Creating Information

Inside the small tent isolated from the world I feel the warmth of the early morning sun heat the air. Absentmindedly I listen to the sounds of birds chirping outside. Huddled over the earth slowly searching within my designated square I look for clues to piece together the past history of this space. I am participating in the systematic study of past humans and culture by the examination of remaining material evidence[1], otherwise known as Archaeology. Like an ever-complex puzzle the archaeologist attempts to create new insights into the mystery of the past. There are many different ways in which information can be extracted from the earth. Perhaps one of the most interesting locations for the archaeologist is Africa, most specifically the City if Ile Ife in the Yoruba kingdom.

The city of Ile Ife is located in western Africa in present day Nigeria. The Yoruba people inhabit this area and have a long history there. The belief is that the high god Olodumare sent 16 lesser gods to start life. He gave Orishanala a calabash of sand and a five-toed chicken to make the world. But Orishanala drank palm wine on the way down from heaven, and fell asleep. So another god named Oduduwa took the chance to steal the items and be first to arrive on the primordial ocean. To create the world he emptied the calabash on the water and set the chicken upon it, where it scratched at the sand and scattered it across the face of the deep, making land[2]. Ile Ife is believed to be the place where Oduduwa placed the sand. According to Willett, evidence of this could be seen in the Grove of Olose. Unfortunately the grove was destroyed years ago. It’s easy to see why excavating artifacts that are believed to be proof of such divine origin would be, and is, fascinating. It is as if archaeologists could discover artifacts of Christ or Noah’s Arch.

Historically there are several different ways that archaeologists have systematically gone about probing in the dirt. For the classic archaeologist[3], the goals are historical in orientation, focusing on details of architecture, recovery of art objects, the tracing of art and architectural themes, and the development of written language. But studying Ile Ife also includes history from a time when there was no writing language, back to the origin of the world. The archaeological study of these sites is called prehistoric archaeology[4]; “It is an awkward term usually defined as the study of societies and remains without the benefit of the written record. Prehistoric, meaning quite literally “before recorded history,” includes the entire depth (ca. 2-3 million years) and breadth of human culture before recorded history. Because recorded history began 6,000 or so years ago in some parts of the world but not until the twentieth century in other parts, the term prehistory is awkward. Because the greatest block of human culture history occurred before the invention of writing, however, most archaeology is concerned with the study of the human past prior to historic witnesses. The basic methods and techniques applied to prehistoric archaeology are the same as those used in historical and nautical archaeology because they all three share the problems of establishing and maintaining contextual integrity.” (Shafer 1997 P.7)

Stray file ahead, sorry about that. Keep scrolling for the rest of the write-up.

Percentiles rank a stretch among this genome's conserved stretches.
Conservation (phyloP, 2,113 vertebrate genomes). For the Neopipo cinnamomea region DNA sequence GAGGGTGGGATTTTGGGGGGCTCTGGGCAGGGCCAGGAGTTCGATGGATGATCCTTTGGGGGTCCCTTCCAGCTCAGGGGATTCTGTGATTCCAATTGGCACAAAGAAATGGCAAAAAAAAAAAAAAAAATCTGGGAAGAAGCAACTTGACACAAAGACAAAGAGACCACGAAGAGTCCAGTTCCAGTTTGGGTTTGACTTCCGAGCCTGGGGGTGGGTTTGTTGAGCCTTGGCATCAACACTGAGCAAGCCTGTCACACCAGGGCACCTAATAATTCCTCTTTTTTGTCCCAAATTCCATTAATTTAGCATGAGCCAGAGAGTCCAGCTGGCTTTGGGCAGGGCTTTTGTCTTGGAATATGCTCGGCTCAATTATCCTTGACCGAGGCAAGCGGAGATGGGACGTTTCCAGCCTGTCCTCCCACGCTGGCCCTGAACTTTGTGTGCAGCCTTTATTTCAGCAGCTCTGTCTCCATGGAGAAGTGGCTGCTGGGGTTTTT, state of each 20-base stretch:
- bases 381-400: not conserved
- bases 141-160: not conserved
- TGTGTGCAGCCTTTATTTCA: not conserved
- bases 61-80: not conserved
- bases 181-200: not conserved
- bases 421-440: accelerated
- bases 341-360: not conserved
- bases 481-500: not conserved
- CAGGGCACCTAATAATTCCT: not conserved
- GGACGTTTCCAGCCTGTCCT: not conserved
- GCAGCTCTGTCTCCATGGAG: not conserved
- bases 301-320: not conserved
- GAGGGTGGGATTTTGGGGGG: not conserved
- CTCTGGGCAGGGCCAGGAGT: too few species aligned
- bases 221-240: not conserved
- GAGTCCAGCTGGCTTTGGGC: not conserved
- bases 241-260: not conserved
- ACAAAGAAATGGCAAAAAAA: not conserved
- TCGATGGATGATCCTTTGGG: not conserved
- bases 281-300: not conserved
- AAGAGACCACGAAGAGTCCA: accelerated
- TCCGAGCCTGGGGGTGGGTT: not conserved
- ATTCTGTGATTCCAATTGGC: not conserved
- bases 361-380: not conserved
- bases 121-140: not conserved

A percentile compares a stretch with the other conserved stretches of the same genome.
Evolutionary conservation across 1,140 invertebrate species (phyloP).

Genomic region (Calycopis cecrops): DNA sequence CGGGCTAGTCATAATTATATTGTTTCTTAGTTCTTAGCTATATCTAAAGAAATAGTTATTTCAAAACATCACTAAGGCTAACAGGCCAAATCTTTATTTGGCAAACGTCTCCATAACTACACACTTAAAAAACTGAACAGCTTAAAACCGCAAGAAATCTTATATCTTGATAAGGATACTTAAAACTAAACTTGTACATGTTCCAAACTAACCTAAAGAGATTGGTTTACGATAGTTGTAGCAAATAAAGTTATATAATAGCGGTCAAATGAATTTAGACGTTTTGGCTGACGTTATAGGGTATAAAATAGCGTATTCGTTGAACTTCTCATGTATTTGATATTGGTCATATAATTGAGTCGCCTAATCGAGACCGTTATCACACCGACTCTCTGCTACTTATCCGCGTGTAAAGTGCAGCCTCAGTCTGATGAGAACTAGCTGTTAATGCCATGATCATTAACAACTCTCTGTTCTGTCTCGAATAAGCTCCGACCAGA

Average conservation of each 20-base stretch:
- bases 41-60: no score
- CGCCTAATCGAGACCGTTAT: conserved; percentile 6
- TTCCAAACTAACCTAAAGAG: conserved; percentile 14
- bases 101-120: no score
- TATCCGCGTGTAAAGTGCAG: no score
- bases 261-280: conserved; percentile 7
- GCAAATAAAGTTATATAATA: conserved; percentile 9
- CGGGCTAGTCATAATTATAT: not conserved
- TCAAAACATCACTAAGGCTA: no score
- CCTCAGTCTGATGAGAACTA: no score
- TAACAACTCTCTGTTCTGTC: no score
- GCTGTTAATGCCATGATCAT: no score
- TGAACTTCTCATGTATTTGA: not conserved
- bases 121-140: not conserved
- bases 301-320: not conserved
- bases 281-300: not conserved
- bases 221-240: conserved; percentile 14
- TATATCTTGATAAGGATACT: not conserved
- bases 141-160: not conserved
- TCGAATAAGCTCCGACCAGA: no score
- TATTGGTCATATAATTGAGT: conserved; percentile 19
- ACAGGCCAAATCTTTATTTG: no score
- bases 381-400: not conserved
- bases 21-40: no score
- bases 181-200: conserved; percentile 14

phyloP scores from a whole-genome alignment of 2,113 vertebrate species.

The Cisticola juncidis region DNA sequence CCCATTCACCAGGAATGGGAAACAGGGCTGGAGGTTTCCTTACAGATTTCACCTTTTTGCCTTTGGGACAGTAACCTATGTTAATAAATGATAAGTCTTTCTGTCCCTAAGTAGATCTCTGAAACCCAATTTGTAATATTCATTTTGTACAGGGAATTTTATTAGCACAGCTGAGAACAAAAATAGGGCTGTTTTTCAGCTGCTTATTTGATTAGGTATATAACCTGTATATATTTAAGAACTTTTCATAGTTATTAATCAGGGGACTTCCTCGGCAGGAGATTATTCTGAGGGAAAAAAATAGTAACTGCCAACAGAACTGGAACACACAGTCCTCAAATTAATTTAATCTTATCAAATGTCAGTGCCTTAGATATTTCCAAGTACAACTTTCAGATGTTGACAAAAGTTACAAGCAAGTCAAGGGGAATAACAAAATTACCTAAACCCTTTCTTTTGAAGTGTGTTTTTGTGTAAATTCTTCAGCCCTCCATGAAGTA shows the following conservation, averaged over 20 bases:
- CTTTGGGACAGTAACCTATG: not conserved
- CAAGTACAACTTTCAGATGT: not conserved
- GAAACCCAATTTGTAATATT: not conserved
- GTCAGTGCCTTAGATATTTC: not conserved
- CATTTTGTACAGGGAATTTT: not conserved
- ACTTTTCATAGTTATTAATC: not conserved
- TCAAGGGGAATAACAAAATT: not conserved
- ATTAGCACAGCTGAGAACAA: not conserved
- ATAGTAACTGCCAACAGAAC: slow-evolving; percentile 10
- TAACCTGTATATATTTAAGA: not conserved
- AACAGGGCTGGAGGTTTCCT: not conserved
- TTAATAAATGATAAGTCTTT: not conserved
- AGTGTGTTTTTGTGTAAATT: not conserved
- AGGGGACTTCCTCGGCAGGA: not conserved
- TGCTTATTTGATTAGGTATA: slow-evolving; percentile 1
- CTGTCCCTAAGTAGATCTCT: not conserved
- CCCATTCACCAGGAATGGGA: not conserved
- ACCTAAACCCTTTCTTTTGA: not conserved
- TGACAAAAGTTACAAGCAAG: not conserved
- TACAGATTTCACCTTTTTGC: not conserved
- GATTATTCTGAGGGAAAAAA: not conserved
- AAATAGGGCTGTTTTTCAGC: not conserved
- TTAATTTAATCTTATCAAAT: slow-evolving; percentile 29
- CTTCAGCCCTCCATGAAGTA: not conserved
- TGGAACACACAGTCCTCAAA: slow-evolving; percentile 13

Mitra Cline – Tent excavation project 2003ish

A video posted by Mitra (@foreverbird) on Jun 11, 2015 at 4:06pm PDT

In a way it’s obvious that to determine the meaning or significance of any archaeological find, be it a figure made in terracotta or a tool, involves an anthropologist’s attitude of researching the origin, culture, and development of humans[5]. This is why today the goals of the archaeologist have changed. According to Shafer they are “1 to consider the form of archaeological evidence and its distribution in time and space. 2. To determine past function and thereby construct models of ancient behavior. 3. To delimit the processes of culture and determine how and why cultures change. 4. To understand cultural meaning through the context of symbols, values, and worldview.”[6]